Safe at last: Rape victim is granted asylum

In the Media

A REFUGEE living in Camden Town is celebrating after being granted asylum seven years after coming to the UK to escape persecution in Rwanda.

Hampstead and Highgate Express, Stella.jpg22 November 2007, Tan Parsons

Stella Mpaka has finally been granted indefinite leave to remain in the country by the Home Office.

She said: "I have been in limbo for seven years and I still can't quite believe it.

"I have passed through hell to be where I am now. All I am feeling is the pain - I am so exhausted. I feel like I've had these years stolen from me and now this is a fresh start - I've gone back to zero."

The 33-year-old fled Rwanda in the wake of the genocide in 1994 after her father was imprisoned. But the men she had to depend on to make the journey raped her.


Maureen on hearing that she won her case

“Winning my case was not the end, it was just the beginning. It is a victory and a part of me wants to be happy but I can’t be happy because of my children. If I feel happy I feel guilty because I don’t have them with me.

"It took all my strength and emotions to win. I was drained and so tired  because every little thing is a fight. But mainly I was at the end of my strength because of my constant thoughts of my children I had to leave  behind. My life has gone ahead but my wounds have become deeper all this  time.


Help traumatised mother find her children

OCTOBER 2007 As a result of this financial appeal, Ms M raised enough money so that a reliable person could start looking for her children. He eventually found them in Uganda in July 2008.


Ms Maureen Mahoro has not seen or heard from her four children for over four  years. She doesn’t know whether they are alive or dead but like any mother is desperate to find out. Her oldest son disappeared and she was forced to leave the other three behind when she fled from Burundi to the UK in fear of  her life in 2003. She needs money to search for them and all the money she  managed to scrap together for this purpose has run out. We are urgently  asking for your help.



Asylum from Rape Bulletin Summer 2008


Women reunited with their children

5 March was one of the happiest occasions of this past year for many of us.  Betty A, a longstanding and much loved volunteer was reunited with the four children whom she was forced to leave behind when she fled Uganda.  The full and heart-rending story is still to be told but the reunification of this family is the culmination of an extraordinary effort over two years by Betty herself, WAR and our dedicated supporters. More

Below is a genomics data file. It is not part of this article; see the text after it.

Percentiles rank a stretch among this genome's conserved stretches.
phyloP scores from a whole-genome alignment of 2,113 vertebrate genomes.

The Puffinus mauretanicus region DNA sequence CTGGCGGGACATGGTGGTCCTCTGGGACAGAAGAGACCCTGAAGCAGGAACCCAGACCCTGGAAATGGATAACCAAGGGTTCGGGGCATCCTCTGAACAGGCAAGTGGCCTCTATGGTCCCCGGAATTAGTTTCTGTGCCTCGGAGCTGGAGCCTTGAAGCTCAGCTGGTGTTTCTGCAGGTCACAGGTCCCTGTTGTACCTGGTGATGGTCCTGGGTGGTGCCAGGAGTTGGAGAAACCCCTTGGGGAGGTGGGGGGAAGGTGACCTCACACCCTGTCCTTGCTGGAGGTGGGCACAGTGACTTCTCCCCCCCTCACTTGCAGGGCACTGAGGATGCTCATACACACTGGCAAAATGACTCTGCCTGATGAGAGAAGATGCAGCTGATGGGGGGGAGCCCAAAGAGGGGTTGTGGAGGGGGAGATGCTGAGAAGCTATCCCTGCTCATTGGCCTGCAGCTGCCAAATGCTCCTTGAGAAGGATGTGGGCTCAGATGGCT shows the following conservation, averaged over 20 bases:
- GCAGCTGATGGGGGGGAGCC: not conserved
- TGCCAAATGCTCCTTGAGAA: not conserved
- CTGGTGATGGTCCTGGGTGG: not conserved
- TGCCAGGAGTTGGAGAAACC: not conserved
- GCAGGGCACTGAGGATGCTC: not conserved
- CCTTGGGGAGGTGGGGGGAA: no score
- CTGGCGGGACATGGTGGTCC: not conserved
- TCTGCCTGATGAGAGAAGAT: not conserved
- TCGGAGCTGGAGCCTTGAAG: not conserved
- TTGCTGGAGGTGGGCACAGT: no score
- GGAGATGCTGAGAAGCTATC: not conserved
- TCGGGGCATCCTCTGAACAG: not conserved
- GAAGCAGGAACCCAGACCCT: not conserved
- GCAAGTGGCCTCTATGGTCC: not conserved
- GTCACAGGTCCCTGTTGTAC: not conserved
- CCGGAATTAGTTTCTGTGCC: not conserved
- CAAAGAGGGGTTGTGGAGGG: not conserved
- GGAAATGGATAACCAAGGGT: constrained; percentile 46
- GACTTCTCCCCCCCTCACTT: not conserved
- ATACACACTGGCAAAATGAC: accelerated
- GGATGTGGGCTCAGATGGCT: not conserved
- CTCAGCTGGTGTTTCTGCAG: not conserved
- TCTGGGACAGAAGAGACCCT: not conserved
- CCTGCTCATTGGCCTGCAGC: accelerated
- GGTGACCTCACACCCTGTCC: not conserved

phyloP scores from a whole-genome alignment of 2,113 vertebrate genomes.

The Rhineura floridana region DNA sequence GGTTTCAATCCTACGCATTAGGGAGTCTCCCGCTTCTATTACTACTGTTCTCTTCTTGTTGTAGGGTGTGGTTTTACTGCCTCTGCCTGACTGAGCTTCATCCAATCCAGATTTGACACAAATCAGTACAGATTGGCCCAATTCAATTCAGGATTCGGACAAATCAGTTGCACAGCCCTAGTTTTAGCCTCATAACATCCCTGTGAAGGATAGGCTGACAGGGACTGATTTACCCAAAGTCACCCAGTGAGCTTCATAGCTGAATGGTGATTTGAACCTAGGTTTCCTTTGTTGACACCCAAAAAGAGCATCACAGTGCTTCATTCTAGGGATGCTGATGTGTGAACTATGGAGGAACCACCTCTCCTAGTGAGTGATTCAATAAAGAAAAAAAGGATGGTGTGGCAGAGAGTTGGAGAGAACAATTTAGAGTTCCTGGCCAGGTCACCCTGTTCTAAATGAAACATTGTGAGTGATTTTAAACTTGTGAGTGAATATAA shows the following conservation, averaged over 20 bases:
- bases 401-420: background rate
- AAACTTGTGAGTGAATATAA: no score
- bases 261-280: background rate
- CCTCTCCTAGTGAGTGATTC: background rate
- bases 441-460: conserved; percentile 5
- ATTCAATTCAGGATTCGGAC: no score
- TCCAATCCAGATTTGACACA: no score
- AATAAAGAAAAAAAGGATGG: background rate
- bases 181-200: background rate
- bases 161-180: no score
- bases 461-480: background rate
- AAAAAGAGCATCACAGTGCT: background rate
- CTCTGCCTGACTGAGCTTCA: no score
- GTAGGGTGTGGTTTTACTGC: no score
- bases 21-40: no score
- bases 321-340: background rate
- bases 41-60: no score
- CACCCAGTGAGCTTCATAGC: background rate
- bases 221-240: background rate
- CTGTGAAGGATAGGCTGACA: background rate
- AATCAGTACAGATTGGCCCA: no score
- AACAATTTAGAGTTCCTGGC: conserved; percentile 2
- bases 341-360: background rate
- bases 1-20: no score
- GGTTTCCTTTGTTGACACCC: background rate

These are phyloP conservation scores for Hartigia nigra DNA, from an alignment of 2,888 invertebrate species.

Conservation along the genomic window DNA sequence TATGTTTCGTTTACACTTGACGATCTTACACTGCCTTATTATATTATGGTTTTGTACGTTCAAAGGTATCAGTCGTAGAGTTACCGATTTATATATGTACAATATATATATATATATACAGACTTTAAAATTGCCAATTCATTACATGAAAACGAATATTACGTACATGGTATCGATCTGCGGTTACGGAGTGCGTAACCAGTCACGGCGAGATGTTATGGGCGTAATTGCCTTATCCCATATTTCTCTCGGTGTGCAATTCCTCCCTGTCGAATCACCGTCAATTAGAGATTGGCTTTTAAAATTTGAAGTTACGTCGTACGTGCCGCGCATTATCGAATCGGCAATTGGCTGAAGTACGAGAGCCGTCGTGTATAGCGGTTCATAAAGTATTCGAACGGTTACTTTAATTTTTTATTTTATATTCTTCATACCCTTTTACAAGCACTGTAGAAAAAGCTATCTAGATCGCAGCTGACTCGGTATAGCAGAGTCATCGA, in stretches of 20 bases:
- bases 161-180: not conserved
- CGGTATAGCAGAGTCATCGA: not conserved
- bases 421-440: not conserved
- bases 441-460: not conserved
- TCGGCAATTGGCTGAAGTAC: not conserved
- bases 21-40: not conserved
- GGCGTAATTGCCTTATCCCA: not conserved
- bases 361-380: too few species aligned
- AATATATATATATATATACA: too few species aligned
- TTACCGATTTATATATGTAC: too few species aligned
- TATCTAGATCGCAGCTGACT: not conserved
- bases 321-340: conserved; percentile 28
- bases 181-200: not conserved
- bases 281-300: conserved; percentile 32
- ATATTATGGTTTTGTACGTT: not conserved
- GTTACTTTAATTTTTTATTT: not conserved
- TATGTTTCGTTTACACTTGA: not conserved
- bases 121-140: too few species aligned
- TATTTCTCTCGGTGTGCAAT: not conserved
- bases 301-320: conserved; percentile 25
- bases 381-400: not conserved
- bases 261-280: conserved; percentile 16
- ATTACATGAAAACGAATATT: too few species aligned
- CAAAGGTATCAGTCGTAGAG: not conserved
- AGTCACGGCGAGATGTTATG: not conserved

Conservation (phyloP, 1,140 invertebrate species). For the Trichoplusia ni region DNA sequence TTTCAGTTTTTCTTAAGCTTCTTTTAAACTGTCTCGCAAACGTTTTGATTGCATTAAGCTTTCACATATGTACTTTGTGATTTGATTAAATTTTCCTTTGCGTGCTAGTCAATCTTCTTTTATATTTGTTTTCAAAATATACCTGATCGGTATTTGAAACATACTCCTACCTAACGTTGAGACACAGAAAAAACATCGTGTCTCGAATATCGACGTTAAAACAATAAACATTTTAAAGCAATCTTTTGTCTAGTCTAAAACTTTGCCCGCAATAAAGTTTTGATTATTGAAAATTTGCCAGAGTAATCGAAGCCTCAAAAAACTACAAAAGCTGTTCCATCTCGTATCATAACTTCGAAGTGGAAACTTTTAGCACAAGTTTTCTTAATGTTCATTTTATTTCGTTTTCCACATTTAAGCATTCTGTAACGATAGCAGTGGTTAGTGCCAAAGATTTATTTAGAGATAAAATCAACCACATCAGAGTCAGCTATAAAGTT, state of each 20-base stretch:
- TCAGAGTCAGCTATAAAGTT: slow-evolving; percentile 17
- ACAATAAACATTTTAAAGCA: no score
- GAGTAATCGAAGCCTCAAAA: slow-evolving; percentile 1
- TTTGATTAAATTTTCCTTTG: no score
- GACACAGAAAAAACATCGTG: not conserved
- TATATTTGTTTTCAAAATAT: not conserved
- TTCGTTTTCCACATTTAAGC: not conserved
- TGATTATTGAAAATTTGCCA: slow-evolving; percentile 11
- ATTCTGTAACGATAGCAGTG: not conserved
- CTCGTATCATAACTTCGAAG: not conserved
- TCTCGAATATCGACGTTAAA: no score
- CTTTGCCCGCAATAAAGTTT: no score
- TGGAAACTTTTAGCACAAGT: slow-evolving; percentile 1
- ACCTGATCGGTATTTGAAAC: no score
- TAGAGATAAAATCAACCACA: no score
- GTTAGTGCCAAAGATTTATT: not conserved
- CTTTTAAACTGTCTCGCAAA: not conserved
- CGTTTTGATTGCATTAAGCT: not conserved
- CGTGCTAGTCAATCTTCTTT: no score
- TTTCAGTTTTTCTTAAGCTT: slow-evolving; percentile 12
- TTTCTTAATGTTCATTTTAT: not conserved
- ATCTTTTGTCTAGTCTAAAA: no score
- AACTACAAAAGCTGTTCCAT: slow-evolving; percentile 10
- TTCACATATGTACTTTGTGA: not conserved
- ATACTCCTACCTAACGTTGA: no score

Schools theatre workshops on rape & asylum June-July 07

In Refugee Week, June 2007, WAR was a co-sponsor of Women in Dialogue’s pathbreaking Project Put Yourself in Our Shoes. There were two innovative strands to this project: taking women asylum seekers who fled violence to speak to children in schools, and holding theatre workshops for children run by internationally renowned playwright Kay Adshead.


Asylum From Rape Bulletin – Summer 2007


Misjudging Asylum, Rape and Detention – 17 July 2007

John Mc Donnell MP and Lord Avebury hosted a packed meeting in the House of Commons which brought together women asylum seekers, MPs, Lords, lawyers, community and breastfeeding activists and other supporters to highlight the obstacles rape survivors face in getting their claims recognized. WAR’s speaker highlighted research to which we contributed, which found that 70% of women in Yarl’s Wood are rape survivors*, despite Home Office guidelines which say survivors of torture should not be detained. Many have never felt able to speak about rape before they contact us, or have been ignored or disbelieved when they did. Barrister Louise Hooper from Garden Court Chambers warned that solicitors will not be able to afford to take on “complex” cases when proposed legal aid cuts take effect in the autumn.